NOWHERE 40 YEARS AGO
Where are you going?   "Nowhere," I would answer.

1967 "LOTHAR AND THE HANDPEOPLE" AND "ICE BLUE SECRET"

MESSAGE FROM JACK DAVIS, BASSIST, AND NOWHERE ADVERTISEMENTS FROM '67

 

       I recently received a nice message from Jack Davis of Champaign.  He was bass player for the popular Lothar and the Handpeople and  Ice Blue Secret bands from 1967.  The bands, as I mentioned earlier, performed for the Nowhere more than once, and became very popular in Central Illinois.  Jack is a graphic designer, and designed the popular and famous Illini Symbol, that we do not see anymore. 

       Jack told me a funny story about his experience at the Nowhere, I would like to share. 

       "I don't remember if it was the first time we played there, but I remember walking thru the front entrance and somehow tripping, going down on both knees and ripping them right out of my pants.   I was wearing my suit pants from my wedding suit (got married at 20 in 1966) and the wife was so mad that I ruined my suit.  She later forgave me and we'll celebrate 50 years next February." 

       Jack had made a recent trip to Charleston on his motorcycle and discovered that the 4th and Van Buren Sts. Nowhere Club was gone.   He also viewed the “Charleston Stories” Nowhere Club piece recently broadcast, including my comment about Lothar and the Handpeople.  

       He went on and told me “I have such fond memories of the Nowhere and of your mom, Louise Taylor.  She was so good to us when we played down there.  Not only did I play there as part of Lothar, but also with a group called The Ice Blue Secret (summer of 1967).  See below for more about this band.

       You might be interested to know that the lead singer of that group was Terry Luttrell, who later became the first lead singer for REO Speedwagon and sang on their first album.  Also, Bill Fiorio, the lead guitar player with Lothar, later became Duke Tumatoe, of the All-Star Frogs, and later Duke Tumatoe and the Power Trio, out of Indianapolis.  He is still playing and has many fans.  Terry Luttrell is singing and fronting a group called the Tons of Fun Band (TOFB) out of Champaign that is very popular, kind of a horn rock band.”

       My Comment:  I thought many of the Nowhere fans of Lothar and the Handpeople and Ice Blue Secret would enjoy seeing the old advertisements and the update by Lothar and the Handpeople bassist, Jack Davis.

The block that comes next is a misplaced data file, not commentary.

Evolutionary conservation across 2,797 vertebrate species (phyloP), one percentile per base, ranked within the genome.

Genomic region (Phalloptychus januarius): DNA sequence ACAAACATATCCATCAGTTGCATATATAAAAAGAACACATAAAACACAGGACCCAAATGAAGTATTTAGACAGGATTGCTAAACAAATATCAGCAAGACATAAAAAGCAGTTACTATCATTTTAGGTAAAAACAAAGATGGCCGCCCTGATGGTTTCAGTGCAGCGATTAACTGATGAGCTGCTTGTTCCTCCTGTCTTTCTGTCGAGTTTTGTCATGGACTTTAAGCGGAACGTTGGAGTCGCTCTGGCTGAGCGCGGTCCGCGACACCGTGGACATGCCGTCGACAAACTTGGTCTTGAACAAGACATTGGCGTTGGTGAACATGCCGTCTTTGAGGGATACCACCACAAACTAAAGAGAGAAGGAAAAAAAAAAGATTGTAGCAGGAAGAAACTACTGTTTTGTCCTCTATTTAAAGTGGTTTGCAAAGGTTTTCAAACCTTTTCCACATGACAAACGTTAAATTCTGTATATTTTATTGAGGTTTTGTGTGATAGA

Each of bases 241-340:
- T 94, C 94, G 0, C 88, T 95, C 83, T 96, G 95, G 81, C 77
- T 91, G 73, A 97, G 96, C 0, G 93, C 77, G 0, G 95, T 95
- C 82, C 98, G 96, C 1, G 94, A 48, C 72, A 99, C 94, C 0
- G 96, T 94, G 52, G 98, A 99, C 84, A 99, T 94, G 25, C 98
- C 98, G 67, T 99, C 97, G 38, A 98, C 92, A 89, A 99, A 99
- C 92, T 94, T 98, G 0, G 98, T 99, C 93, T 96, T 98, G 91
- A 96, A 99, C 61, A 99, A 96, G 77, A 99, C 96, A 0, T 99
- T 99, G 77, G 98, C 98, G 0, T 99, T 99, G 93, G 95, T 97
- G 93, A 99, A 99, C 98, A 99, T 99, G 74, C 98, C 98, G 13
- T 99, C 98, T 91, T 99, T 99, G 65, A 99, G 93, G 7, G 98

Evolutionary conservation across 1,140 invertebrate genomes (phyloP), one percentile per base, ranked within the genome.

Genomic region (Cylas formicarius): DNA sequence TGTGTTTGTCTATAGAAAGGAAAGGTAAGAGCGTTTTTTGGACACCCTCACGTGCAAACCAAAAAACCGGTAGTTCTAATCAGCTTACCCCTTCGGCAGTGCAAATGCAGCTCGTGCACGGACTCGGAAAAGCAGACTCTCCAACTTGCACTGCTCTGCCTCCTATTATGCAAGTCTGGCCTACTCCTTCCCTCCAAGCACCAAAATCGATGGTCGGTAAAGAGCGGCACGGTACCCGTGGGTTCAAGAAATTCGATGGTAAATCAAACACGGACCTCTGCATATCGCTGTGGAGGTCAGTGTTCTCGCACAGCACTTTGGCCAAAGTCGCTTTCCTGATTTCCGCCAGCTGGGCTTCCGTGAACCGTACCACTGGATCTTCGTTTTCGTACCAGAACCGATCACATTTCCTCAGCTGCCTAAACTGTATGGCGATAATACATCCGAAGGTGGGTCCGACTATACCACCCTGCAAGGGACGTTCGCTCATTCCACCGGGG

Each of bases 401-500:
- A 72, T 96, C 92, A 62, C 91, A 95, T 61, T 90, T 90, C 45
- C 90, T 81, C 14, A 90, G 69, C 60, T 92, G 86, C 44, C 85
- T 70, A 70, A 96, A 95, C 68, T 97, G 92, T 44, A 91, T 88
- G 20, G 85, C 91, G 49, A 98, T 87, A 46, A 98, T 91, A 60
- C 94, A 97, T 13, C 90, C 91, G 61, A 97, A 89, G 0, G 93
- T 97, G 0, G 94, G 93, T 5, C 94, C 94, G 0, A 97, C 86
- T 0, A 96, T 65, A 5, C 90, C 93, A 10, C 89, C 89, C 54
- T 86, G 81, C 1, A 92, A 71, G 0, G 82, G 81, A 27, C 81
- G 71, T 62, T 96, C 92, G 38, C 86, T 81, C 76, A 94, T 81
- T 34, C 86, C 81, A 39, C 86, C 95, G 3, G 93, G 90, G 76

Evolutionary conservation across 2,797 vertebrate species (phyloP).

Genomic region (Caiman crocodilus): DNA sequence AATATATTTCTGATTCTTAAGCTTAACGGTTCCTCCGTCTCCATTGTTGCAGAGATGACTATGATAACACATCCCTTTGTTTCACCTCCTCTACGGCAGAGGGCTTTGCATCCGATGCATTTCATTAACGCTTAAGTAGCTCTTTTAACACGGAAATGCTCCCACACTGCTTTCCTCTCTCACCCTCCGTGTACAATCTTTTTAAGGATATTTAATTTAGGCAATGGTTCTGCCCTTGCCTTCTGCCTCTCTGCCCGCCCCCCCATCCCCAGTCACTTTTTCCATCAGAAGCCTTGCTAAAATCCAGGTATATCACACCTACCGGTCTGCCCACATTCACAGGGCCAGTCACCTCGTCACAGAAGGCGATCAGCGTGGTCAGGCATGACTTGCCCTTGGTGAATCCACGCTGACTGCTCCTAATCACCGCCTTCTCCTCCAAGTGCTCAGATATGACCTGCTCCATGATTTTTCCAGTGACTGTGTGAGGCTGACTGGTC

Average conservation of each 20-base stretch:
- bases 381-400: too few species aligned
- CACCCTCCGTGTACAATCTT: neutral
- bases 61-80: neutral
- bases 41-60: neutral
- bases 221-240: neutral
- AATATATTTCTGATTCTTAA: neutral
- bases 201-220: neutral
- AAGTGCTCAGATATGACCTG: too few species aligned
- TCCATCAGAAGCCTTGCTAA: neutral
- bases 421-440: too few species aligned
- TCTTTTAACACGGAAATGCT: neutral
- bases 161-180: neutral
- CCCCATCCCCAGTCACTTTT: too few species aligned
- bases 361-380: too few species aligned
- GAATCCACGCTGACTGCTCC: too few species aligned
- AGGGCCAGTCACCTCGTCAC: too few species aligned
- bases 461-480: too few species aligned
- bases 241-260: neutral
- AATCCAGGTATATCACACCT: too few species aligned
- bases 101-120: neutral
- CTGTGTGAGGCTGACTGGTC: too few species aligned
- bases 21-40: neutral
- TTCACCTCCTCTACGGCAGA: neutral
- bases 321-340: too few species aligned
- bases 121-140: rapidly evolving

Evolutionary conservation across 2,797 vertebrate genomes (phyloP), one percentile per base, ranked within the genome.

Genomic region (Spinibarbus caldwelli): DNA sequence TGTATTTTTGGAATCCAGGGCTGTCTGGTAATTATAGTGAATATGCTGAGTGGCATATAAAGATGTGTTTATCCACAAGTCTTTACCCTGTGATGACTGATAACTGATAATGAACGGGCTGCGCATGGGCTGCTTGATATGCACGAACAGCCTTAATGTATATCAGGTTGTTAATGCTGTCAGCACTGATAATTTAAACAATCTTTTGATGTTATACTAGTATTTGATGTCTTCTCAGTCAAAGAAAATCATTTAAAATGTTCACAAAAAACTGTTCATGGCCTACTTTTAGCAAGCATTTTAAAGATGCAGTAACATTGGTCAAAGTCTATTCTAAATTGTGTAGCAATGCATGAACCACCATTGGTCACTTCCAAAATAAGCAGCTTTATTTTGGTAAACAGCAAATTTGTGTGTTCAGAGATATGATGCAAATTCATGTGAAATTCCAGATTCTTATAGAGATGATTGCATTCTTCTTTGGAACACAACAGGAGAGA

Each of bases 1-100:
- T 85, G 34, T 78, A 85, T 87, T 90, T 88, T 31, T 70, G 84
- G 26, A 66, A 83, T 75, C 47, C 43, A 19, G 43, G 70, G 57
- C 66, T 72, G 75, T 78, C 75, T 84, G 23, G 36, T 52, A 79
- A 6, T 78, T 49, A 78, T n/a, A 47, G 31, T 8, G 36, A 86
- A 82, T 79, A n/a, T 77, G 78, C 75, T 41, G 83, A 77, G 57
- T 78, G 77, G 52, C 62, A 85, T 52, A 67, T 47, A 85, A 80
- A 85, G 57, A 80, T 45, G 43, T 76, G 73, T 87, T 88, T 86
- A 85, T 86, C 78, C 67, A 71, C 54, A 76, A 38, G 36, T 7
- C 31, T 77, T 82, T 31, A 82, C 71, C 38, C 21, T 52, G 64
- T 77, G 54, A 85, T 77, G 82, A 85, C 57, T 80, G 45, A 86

Lothar and the Handpeople had such a good sound.  They were very professional.

 

 

 

THE ICE BLUE SECRET

PERFORMING AT CHANCES R, CHAMPAIGN

The Ice-Blue Secret: L to R: Jack Davis, Mac Macoy, Terry Lutrell, Steve Brakebill, Mike McKenzie, Dave Lewis

       Comments from Mac Macoy (at http://www.hollywoodhangover.com/htm_files/champaign_part_two.htm--  

       "Right after my graduation in '67 we started up The Ice Blue Secret, drawing on members of The Rising Suns and Lothar and the Hand People. I think a couple of the guys were away for the summer and Jack Davis was living in Champaign, having been the bass player for Lothar. The Secret was immediately thrust onto the Champaign scene. Thanks to Bob's hard work and the talent of guys like Jack and Dave Lewis (Louie, in those days) we put together a good playlist and spent the summer both in Campaign (Chances R and Red Lion primarily) as well doing some out-of-town gigs (i.e. The Nowhere, Charleston, Il).

       Jack and I were the heart of the band and Louie and I were the fluff, playing all of the fun licks on trumpet and sax and sharing the keyboard duties. Steve Brakebill (RIP) was solid on drums for us. Best summer of my life. Did I forget to mention that Terry Luttrell came over to The Secret from The Rising Sons? Terry was the star. What a voice and what a presence. We frequently opened with Tom Jones' It's Not Unusual, with the horns driving the beat and Terry belting out the song. Audiences couldn't believe that a little 5-piece band plus singer could put out that much sound. We did things other bands only dreamed of playing, both rock and R&B. The horns were a relatively new aspect of the rock scene back then and it gave us a dimension that other bands did not have."

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